· Broad Top City Borough received a loan of $601,370 and a grant of $98,630 to pay for upgrades to their wastewater treatment facility that includes installation of a vertical screen and auto feed system; replacement of pumps, control panel, clarifier piping, and yard hydrants as well as rebuild the equalization flow regulation box. The improvements are necessary to allow the system to meet effluent discharge limits.
· Shenango Township Municipal Authority** received a $7,874,551 loan, and a $2,088,341 grant to construct a new sewage collection system consisting of approximately 33,038 feet of gravity sewer main; 9,731 feet of force main, and five sewage pumps. The project also includes wastewater treatment plant upgrades involving a new headwork’s facility and ultraviolet light disinfection system. The project will address the health-related issues with mal functioning on-lot systems and allow compliance with an existing consent order.
· Central Wayne Regional Authority** received a $5,723,000 loan to replace or rehabilitate a number of sanitary sewer lines and manholes as well as repair failures in the sequencing batch reactor treatment tanks. The project will allow for reduction of wet weather infiltration/inflow and correct plant deficiencies.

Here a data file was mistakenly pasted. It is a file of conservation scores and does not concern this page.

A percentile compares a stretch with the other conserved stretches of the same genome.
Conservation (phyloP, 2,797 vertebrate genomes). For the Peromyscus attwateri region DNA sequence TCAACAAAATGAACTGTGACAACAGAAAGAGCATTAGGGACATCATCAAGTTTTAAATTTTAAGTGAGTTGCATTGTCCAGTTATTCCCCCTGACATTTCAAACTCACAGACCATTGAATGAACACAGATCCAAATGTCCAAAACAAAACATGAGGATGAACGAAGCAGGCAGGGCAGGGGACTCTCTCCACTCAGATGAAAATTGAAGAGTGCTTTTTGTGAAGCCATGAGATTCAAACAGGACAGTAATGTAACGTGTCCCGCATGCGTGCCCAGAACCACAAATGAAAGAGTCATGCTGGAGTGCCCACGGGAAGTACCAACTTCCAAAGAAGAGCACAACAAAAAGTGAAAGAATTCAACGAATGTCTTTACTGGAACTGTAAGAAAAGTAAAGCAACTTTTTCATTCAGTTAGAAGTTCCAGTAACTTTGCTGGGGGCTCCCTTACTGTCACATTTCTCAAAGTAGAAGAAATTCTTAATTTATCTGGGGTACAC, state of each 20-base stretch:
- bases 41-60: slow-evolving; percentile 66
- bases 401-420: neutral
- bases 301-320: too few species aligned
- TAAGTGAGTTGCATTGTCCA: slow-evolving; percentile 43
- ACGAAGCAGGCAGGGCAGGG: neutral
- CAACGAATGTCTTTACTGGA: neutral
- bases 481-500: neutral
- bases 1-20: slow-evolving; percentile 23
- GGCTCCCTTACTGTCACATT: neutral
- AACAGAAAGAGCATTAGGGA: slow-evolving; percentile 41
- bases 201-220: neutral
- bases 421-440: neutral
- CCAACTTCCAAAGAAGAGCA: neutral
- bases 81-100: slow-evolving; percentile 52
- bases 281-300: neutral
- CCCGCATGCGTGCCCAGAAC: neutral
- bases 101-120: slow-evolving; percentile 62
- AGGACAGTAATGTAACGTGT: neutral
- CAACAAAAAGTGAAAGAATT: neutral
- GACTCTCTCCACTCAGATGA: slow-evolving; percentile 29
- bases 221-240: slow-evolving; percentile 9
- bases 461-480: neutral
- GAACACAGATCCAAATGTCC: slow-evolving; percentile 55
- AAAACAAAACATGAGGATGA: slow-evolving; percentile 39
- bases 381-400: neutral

Non-point Source Water Quality Improvement Projects
· Chester City Stormwater Authority received a $5,652,282 loan pay for retrofits of 125 catch basins, 55 tree box inlets, 18 grated inlets, 20 curb inlets 32 vortex inlet control devices, and 1,440 square feet of porous concrete panels. The project will reduce flooding and overflows from excessive runoff and lack of capacity in the conveyance and storage system and sediment that is affecting Ridley and Chester Creeks.
· Fulton County Conservation District received a $684,700 grant to implement manure storage and waste containment facilities on the Brandon Gordon Dairy Farm. The project is expected to annually reduce over 11,000 pounds of nitrogen and 3,500 pounds of phosphorus from draining into Kendall Run, Big Cove Creek and Licking Creek all draining into the Chesapeake Bay watershed.
· Chester County Conservation District received a $547,860 grant to cover the costs related to construction of manure storage facilities, heavy use areas, walkways, and storm water controls to reduce the runoff into Pequea Creek a high-quality cold-water fishery and White Horse Run a warm water fishery. Annual reductions are estimated at 5,865 pounds of nitrogen, 2,425 pounds of phosphorus and 3,780 pounds of sediment. All drain into the Chesapeake Bay watershed.
· Chester County Conservation District received a $465,280 grant to cover the costs related to construction of a manure storage facility, unloading pit, related drainage, pumps transfer lines and other runoff controls to reduce runoff into the East Branch of the Octoraro Creek, that is part of the Chesapeake Bay watershed. Annual reductions are estimated at 2,779 pounds of nitrogen, 1,222 pounds of phosphorus, and 3,400 pounds in sediment with the implementation of this project.
* denotes projects that have Drinking Water State Revolving Funds
** denotes projects that are funded with Clean Water State Revolving Funds
MEDIA CONTACTS: J.J. Abbott, Governor’s Office, 717-783-1116
Brion Johnson, PENNVEST, 717-783-6798